Students will learn the workflow of stop-motion animation, basics of filmmaking, become familiar with Dragonframe Stopmotion and Final Cut Pro X, and will have an HD animation clip to prove it.

The class is limited to four, so register early.

Dates: Monday, July 14 through Thursday, July 17

Time: 9:30am to 3:30pm

Tuition: $280 (a deposit of $50 is required at the time of registration)

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announcement

LOTR Rotoscope Project

In July, we are offering two mini camps, for students age between 12 and 21. They are intended for those who want to learn semi-professional level techniques, using Dragonframe Stop-motion, Final Cut Pro, and a Canon DSLR. In the session 1, we will recreate a scene from The Lord of the Rings with Lego, faithfully reproducing frame by frame in a technique called rotoscoping. We will have a few scenes to choose from, one of which is the beginning of this scene where Frodo is attacked by Shelob, the giant spider.

This is not for the faint of heart. It will require patience, attention to details, and cooperation. We will be spending hours just to make a few seconds of footage. We will analyze every second of the original clip, make sets, plan the shoot, set up lighting and rigs. The good news is that we won’t spend any time editing sounds!

Students will learn the workflow of stop-motion animation, basics of filmmaking, become familiar with Dragonframe Stopmotion and Final Cut Pro X, and will have an HD Lego animation clip to prove it.

The class is limited to four, so register early.

Dates: Monday, July 7 through Thursday, July 10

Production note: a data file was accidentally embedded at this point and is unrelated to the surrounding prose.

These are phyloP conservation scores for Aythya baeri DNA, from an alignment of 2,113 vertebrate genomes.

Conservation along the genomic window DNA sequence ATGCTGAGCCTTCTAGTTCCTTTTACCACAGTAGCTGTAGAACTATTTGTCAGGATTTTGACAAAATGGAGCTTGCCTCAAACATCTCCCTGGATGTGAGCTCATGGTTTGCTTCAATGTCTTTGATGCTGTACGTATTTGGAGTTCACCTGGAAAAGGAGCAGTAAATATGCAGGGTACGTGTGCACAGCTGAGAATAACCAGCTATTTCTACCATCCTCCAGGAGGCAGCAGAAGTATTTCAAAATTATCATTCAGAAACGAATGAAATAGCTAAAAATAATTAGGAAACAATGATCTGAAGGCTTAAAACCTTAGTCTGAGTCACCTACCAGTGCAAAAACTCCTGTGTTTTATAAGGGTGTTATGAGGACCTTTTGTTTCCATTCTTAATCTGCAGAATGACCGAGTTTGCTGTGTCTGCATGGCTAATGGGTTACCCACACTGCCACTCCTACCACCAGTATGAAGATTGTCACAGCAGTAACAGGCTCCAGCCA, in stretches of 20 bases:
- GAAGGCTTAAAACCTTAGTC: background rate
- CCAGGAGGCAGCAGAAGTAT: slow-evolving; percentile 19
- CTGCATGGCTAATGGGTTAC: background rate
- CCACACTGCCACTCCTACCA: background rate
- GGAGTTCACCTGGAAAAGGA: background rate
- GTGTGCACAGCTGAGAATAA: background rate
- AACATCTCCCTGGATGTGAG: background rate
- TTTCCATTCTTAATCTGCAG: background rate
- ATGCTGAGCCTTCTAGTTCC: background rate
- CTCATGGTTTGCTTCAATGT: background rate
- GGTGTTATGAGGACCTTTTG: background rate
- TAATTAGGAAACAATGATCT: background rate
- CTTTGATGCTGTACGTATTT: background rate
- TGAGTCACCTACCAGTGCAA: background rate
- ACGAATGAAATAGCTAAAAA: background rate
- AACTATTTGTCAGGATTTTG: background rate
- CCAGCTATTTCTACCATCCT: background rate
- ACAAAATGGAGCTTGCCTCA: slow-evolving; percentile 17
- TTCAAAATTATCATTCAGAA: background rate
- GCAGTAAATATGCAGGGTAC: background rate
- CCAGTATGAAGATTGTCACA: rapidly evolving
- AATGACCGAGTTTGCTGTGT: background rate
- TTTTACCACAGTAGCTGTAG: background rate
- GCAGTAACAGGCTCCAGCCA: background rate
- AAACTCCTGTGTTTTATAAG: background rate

Time: 9:30am to 3:30pm

Tuition: $280 (a deposit of $50 is required at the time of registration)

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drawing, paper shapes and cut-outs

Wormhole Travel—A Small Film by Ihor Shuhan

Ihor Shuhan, an 8th grader at Mountain Laurel School, spent 2 days in our studio to create this captivating animation. He used pencil, charcoal, and marker on paper, and cut out most of the shapes to use in pixilation.

Ihor positioning his cut-out figure. Note the tiny paper pieces he spread to use as distant stars.

This was a part of his Artistic Presentation, a graduation requirement at Mountain Laurel Waldorf School in New Paltz, New York. When he first came in, I suggested that he think about what he wants to express, make a storyboard, and plan the scene sequences. He reluctantly obliged and made a storyboard, which helped me follow his process. But the following day, he was left on his own for a few hours, and made the rest of his clips without a storyboard. Frankly, it was as good, if not better, than the part he made with the storyboard!

He only had a vague idea of what he was going to do, and made up each scene as he progressed. This is utterly different from how I work, and it was eye-opening to witness his work process. This is not the first time, however, that a student taught me something new. Luckily for me, it happens all the time.